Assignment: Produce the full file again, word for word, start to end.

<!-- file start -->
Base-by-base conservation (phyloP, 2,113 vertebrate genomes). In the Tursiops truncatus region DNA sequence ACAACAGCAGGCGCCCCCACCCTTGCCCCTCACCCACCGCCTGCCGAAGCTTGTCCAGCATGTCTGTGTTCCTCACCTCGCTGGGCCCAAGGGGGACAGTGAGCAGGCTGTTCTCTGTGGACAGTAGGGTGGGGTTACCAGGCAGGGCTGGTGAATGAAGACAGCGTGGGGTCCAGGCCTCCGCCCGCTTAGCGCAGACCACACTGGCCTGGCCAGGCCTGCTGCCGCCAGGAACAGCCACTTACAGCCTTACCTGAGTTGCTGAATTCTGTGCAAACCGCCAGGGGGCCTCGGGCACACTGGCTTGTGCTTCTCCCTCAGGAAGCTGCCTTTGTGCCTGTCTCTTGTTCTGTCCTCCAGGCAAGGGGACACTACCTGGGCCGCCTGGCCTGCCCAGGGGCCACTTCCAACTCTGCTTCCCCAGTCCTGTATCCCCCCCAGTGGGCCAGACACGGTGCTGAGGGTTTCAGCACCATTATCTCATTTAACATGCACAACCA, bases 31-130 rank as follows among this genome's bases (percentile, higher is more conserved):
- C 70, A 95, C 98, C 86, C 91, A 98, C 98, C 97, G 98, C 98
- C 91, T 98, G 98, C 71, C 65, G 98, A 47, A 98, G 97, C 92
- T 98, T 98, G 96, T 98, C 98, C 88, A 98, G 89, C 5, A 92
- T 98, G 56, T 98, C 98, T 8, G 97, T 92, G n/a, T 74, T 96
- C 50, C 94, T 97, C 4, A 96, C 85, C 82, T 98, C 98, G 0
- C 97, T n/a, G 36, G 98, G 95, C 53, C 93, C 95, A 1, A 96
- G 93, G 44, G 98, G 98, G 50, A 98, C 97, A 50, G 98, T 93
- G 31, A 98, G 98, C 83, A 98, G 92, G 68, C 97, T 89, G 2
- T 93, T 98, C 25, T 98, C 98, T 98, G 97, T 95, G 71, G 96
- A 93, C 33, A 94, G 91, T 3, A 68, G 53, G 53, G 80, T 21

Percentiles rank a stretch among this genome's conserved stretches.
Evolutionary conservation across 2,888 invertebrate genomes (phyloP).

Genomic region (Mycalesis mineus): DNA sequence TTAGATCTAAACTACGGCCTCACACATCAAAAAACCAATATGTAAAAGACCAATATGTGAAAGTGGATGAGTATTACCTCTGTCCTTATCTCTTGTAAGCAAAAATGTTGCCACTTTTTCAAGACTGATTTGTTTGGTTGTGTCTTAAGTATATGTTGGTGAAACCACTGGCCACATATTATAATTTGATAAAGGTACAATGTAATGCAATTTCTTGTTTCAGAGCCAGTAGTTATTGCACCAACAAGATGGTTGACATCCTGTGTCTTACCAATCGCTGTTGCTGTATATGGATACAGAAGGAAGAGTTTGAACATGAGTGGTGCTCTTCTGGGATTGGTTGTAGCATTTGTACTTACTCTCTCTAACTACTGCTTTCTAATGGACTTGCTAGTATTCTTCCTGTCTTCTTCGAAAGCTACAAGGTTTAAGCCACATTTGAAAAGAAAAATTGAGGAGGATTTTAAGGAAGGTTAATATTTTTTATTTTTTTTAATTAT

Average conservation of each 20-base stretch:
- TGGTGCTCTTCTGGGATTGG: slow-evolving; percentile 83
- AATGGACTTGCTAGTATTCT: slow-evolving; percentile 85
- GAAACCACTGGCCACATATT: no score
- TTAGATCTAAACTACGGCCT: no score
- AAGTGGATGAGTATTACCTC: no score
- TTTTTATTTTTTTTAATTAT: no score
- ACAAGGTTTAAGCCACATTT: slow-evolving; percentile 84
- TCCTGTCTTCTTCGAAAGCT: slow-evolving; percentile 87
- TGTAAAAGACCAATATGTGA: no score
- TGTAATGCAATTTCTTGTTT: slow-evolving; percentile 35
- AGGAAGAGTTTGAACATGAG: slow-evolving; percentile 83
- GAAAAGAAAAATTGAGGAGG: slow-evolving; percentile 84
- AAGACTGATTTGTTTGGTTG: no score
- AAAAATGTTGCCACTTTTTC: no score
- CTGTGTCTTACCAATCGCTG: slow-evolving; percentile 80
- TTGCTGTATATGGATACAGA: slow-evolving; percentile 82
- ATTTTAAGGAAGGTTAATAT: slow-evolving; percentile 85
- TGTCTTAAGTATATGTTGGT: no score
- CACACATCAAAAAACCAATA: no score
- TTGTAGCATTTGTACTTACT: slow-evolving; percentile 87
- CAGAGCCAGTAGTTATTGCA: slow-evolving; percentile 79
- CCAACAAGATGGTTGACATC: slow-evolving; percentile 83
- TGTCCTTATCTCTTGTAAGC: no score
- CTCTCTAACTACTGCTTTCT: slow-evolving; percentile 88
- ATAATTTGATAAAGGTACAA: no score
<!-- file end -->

Base-by-base conservation (phyloP, 2,113 vertebrate genomes). In the Tursiops truncatus region DNA sequence ACAACAGCAGGCGCCCCCACCCTTGCCCCTCACCCACCGCCTGCCGAAGCTTGTCCAGCATGTCTGTGTTCCTCACCTCGCTGGGCCCAAGGGGGACAGTGAGCAGGCTGTTCTCTGTGGACAGTAGGGTGGGGTTACCAGGCAGGGCTGGTGAATGAAGACAGCGTGGGGTCCAGGCCTCCGCCCGCTTAGCGCAGACCACACTGGCCTGGCCAGGCCTGCTGCCGCCAGGAACAGCCACTTACAGCCTTACCTGAGTTGCTGAATTCTGTGCAAACCGCCAGGGGGCCTCGGGCACACTGGCTTGTGCTTCTCCCTCAGGAAGCTGCCTTTGTGCCTGTCTCTTGTTCTGTCCTCCAGGCAAGGGGACACTACCTGGGCCGCCTGGCCTGCCCAGGGGCCACTTCCAACTCTGCTTCCCCAGTCCTGTATCCCCCCCAGTGGGCCAGACACGGTGCTGAGGGTTTCAGCACCATTATCTCATTTAACATGCACAACCA, bases 31-130 rank as follows among this genome's bases (percentile, higher is more conserved):
- C 70, A 95, C 98, C 86, C 91, A 98, C 98, C 97, G 98, C 98
- C 91, T 98, G 98, C 71, C 65, G 98, A 47, A 98, G 97, C 92
- T 98, T 98, G 96, T 98, C 98, C 88, A 98, G 89, C 5, A 92
- T 98, G 56, T 98, C 98, T 8, G 97, T 92, G n/a, T 74, T 96
- C 50, C 94, T 97, C 4, A 96, C 85, C 82, T 98, C 98, G 0
- C 97, T n/a, G 36, G 98, G 95, C 53, C 93, C 95, A 1, A 96
- G 93, G 44, G 98, G 98, G 50, A 98, C 97, A 50, G 98, T 93
- G 31, A 98, G 98, C 83, A 98, G 92, G 68, C 97, T 89, G 2
- T 93, T 98, C 25, T 98, C 98, T 98, G 97, T 95, G 71, G 96
- A 93, C 33, A 94, G 91, T 3, A 68, G 53, G 53, G 80, T 21

Percentiles rank a stretch among this genome's conserved stretches.
Evolutionary conservation across 2,888 invertebrate genomes (phyloP).

Genomic region (Mycalesis mineus): DNA sequence TTAGATCTAAACTACGGCCTCACACATCAAAAAACCAATATGTAAAAGACCAATATGTGAAAGTGGATGAGTATTACCTCTGTCCTTATCTCTTGTAAGCAAAAATGTTGCCACTTTTTCAAGACTGATTTGTTTGGTTGTGTCTTAAGTATATGTTGGTGAAACCACTGGCCACATATTATAATTTGATAAAGGTACAATGTAATGCAATTTCTTGTTTCAGAGCCAGTAGTTATTGCACCAACAAGATGGTTGACATCCTGTGTCTTACCAATCGCTGTTGCTGTATATGGATACAGAAGGAAGAGTTTGAACATGAGTGGTGCTCTTCTGGGATTGGTTGTAGCATTTGTACTTACTCTCTCTAACTACTGCTTTCTAATGGACTTGCTAGTATTCTTCCTGTCTTCTTCGAAAGCTACAAGGTTTAAGCCACATTTGAAAAGAAAAATTGAGGAGGATTTTAAGGAAGGTTAATATTTTTTATTTTTTTTAATTAT

Average conservation of each 20-base stretch:
- TGGTGCTCTTCTGGGATTGG: slow-evolving; percentile 83
- AATGGACTTGCTAGTATTCT: slow-evolving; percentile 85
- GAAACCACTGGCCACATATT: no score
- TTAGATCTAAACTACGGCCT: no score
- AAGTGGATGAGTATTACCTC: no score
- TTTTTATTTTTTTTAATTAT: no score
- ACAAGGTTTAAGCCACATTT: slow-evolving; percentile 84
- TCCTGTCTTCTTCGAAAGCT: slow-evolving; percentile 87
- TGTAAAAGACCAATATGTGA: no score
- TGTAATGCAATTTCTTGTTT: slow-evolving; percentile 35
- AGGAAGAGTTTGAACATGAG: slow-evolving; percentile 83
- GAAAAGAAAAATTGAGGAGG: slow-evolving; percentile 84
- AAGACTGATTTGTTTGGTTG: no score
- AAAAATGTTGCCACTTTTTC: no score
- CTGTGTCTTACCAATCGCTG: slow-evolving; percentile 80
- TTGCTGTATATGGATACAGA: slow-evolving; percentile 82
- ATTTTAAGGAAGGTTAATAT: slow-evolving; percentile 85
- TGTCTTAAGTATATGTTGGT: no score
- CACACATCAAAAAACCAATA: no score
- TTGTAGCATTTGTACTTACT: slow-evolving; percentile 87
- CAGAGCCAGTAGTTATTGCA: slow-evolving; percentile 79
- CCAACAAGATGGTTGACATC: slow-evolving; percentile 83
- TGTCCTTATCTCTTGTAAGC: no score
- CTCTCTAACTACTGCTTTCT: slow-evolving; percentile 88
- ATAATTTGATAAAGGTACAA: no score